WASHINGTON -- The administrator of the Environmental Protection Agency said yesterday that he would veto construction of the Two Forks Dam in Colorado, a large water project sought by developers and opposed by environmentalists.
The administrator, William K. Reilly, said in an interview that the proposed $1 billion dam, which would be the most expensive dam in U.S. history entirely financed by a state and localities, would cause "unacceptable environmental damage."
The project was intended to augment long-term water supplies for Denver and surrounding communities, but Mr. Reilly said there were other, more acceptable sources of
water that would not destroy valuable wetlands, wildlife areas and a scenic canyon.
Mr. Reilly, who previously served as president of the Conservation Foundation and the World Wildlife Fund, two leading environmental groups, had spoken against the dam before.
The veto, under a provision of the Clean Water Act, would be a milestone, but not necessarily the last word, in a decade-long struggle between Western developers and local officials, on the one hand, and and environmentalists, on the other. In previous disputes, federal policies favored growth.
Mr. Reilly said the EPA's decision was final, but added: "We fully expect this to go into litigation."
It was the first major dispute in the last decade in which the government came down on the side of environmentalists. It was not unexpected, given the environmental policies of the Bush administration, which supported and helped enact the renewed Clean Air Act and opposed offshore oil drilling.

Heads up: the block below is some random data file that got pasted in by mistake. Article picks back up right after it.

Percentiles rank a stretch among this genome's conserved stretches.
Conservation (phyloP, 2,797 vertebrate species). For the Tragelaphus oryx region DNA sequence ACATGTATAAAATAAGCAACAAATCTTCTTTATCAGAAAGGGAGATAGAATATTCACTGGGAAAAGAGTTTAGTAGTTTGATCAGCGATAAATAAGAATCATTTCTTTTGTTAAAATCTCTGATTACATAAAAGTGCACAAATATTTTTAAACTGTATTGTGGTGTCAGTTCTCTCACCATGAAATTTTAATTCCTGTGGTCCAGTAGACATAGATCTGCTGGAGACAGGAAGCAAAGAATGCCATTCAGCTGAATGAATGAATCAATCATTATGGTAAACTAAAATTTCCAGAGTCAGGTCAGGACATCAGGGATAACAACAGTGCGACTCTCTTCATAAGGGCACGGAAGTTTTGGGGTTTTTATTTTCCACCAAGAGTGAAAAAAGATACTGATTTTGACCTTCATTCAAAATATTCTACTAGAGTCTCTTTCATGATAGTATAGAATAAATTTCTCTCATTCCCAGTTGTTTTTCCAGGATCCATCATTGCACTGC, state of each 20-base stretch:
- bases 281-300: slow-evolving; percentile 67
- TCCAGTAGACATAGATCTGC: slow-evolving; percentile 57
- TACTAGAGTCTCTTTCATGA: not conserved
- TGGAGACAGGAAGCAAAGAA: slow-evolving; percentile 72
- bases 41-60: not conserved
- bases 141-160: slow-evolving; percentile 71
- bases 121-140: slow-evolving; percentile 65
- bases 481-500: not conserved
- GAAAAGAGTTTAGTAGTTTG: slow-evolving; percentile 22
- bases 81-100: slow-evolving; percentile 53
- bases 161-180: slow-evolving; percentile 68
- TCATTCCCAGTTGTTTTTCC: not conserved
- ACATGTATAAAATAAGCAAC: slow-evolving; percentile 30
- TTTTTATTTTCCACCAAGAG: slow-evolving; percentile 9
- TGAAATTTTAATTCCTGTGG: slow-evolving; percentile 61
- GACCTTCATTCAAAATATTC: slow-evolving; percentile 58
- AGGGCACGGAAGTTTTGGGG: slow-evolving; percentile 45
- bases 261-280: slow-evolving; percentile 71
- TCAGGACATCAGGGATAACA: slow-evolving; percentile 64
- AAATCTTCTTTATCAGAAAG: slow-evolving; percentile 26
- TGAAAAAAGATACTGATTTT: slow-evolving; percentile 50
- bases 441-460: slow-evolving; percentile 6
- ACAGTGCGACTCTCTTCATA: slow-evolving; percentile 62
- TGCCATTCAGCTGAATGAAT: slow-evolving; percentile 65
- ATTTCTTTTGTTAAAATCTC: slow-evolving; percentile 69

The 615-foot dam was to have been built on the South Platte River near its confluence with its North Fork, about 25 miles southwest of Denver.
The dam, as big as Hoover Dam, would flood six towns as well as much of Cheesman Canyon, a wilderness area beloved by trout fishers, hikers, campers and boaters, and would have turned the canyon into a 7,300-acre reservoir, creating the largest lake in Colorado.
Officials in Denver and its suburbs contended that the area's population will nearly double to 3 million people by the year 2000 and that the dam was vital to insure the region's water supply.
But public opinion polls showed that most Denver residents were concerned about the project.
Sen. William L. Armstrong, R-Colo., said that without the dam other water sources would be found, and he warned that Weld County, a lush farming region, would be deprived of water it needs for agriculture to continue.
He said the population would keep growing whether or not the dam was built and added:
"What's really at stake are the lawns, parks and trees of the state. There will be plenty of water for drinking and bathing. The question is whether there will be the environmental amenities."